Tuesday, April 17, 2007

Historical Fighting Manuals and SCA Armored Combat

It’s All In There
I have fought for nearly three decades in the SCA, and have only lately gotten serious about researching and re-creating the combat material in the period historical manuals.  Therefore, it is fairly safe to say that I feel a certain comfort, and even expertise with the former and not the latter.

Within the context of the SCA’s sport fighting, I’ve learned a lot of neat ‘tricks and techniques’ over the years. There are ‘shots’ that we have developed and taught to each other that seem, to us, like great discoveries.  Some of these ‘shots’ can even make some people seem nearly unbeatable.

My own “J-hook” comes immediately to mind.  This is a shot that I use with various two-handed thrusting weapons such as spear, glaive and two-handed sword.  The shot begins by standing in an extended middle guard, with the weapon’s point aimed directly at the opponent’s face/chest.  This invites him to slap the point aside, and follow it up with a charge into close quarters.  But when he moves to slap my weapon, I drop the point downward just enough to curve beneath his hands, move my tip around to the opposite side, and bring the point back upward and into his abdomen.  This works great nearly every time unless he is specifically watching for it.

In Hanko Dobringer’s 1389 fechtbuch, this exact maneuver is called the Pfobenzagel, Peacock’s tail.  It is executed from the langort guard, and discussed in the Sprechfenster section of his work.

This is but one example of many.  The deeper I go into Liechtenhauer’s material, the more I find that we thought we had discovered in our 40+ years of sweaty research and experimentation.  This natural re-development of techniques is based on the fact that certain implements work best with human body mechanics when used in certain ways.  Zucken, Schnappen and Durchwechseln are other glaring examples of techniques that have naturally developed within SCA fighting over time.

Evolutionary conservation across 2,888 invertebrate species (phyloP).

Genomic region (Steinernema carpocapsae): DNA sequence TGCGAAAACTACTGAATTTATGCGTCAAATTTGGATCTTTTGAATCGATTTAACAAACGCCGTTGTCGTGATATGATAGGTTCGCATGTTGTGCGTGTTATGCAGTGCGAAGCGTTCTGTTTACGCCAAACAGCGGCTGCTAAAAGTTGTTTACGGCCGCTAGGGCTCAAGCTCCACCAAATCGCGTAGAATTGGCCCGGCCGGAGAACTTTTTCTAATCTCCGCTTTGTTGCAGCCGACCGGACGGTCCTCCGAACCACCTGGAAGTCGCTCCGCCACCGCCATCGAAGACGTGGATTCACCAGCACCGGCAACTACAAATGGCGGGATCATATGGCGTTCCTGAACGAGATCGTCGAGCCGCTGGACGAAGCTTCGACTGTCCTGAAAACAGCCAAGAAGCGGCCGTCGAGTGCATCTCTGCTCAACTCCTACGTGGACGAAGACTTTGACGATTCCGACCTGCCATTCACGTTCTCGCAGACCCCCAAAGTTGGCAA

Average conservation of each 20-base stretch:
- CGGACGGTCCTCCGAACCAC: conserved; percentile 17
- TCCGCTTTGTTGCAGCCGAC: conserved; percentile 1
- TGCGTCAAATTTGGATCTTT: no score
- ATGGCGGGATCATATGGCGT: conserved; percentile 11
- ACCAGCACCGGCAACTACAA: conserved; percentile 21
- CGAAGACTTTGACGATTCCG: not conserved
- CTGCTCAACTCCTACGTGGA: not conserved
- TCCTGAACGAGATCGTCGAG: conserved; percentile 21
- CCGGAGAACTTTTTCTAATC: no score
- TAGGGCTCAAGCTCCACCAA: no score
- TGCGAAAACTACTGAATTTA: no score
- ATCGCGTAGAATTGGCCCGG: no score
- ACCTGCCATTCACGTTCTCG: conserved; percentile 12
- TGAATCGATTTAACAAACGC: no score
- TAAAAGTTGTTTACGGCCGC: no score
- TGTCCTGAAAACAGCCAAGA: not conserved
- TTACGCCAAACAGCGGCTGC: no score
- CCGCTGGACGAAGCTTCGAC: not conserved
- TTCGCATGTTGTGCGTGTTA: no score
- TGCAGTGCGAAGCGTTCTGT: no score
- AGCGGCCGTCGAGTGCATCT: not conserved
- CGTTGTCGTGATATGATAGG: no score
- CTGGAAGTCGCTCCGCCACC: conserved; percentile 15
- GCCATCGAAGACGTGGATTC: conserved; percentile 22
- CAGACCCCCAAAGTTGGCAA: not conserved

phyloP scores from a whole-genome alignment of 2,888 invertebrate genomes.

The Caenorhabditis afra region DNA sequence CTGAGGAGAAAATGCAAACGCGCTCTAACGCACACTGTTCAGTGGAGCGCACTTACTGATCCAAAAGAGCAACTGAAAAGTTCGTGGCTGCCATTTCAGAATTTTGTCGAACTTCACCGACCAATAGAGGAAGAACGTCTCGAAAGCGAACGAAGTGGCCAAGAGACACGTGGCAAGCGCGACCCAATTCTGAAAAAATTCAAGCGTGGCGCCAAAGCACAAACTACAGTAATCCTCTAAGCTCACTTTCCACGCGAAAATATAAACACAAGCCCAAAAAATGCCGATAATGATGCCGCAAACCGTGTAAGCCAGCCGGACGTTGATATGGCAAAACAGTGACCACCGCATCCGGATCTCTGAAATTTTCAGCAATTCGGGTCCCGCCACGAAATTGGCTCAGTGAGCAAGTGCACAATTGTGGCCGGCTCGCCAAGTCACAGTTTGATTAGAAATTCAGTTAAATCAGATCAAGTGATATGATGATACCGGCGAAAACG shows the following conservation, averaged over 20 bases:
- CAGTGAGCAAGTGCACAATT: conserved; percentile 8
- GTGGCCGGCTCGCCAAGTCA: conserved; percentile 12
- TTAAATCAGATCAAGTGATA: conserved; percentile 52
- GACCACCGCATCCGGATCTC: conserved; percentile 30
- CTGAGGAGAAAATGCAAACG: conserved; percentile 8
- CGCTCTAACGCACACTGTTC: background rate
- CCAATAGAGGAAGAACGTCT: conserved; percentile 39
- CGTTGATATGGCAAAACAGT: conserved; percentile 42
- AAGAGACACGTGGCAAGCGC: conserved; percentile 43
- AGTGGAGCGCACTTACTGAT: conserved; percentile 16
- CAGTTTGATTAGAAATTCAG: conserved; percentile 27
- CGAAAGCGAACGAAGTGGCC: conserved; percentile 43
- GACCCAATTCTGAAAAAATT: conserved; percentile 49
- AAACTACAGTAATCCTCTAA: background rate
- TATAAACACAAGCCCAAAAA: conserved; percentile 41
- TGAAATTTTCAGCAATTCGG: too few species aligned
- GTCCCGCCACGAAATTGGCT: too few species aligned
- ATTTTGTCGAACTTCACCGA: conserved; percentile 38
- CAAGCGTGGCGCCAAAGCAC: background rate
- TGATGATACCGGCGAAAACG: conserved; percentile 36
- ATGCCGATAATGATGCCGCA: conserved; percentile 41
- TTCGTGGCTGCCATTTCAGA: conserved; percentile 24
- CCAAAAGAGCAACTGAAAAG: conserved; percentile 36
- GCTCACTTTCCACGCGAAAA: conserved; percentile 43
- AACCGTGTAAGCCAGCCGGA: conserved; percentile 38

I guess what this really says to me, is that while we have been merrily reinventing the wheel, we have generally been on the right track.

Biggest Problem: The SCA’s Rules
Within the SCA there are some very serious skeptics about this stuff.  With our current level of research and skill with this stuff, it all seems pretty rudimentary and/or gimicky to the skilled fighters of the SCA.

Fighting in the SCA is a sport- a pretty rough one, but still a sport.  It has a quirky set of rules that compromises a certain level of realism for participant safety, and in some cases SCA tradition.  

The biggest factor affecting text-based Historical European Martial Arts acceptance into the SCA fighting community is its own armor standards.  Acceptance of blows in an SCA fight are based on a number of factors, all of which tend to force very strong blows to be thrown.  No draw or push cuts are ever accepted, and any sort of perceived deflection nullifies all blows, no matter their strength at the time they land.

Many historical fight manuals include techniques for fighting in armor.  These techniques correctly assume the virtually complete effective protection of plate and mail armor.  Thus, the techniques involve a level of ‘action’ that is just too extreme for the SCA’s safety conventions.  Grappling, tripping, and the twisting of joints are key aspects of these techniques, none of which are allowed in the SCA.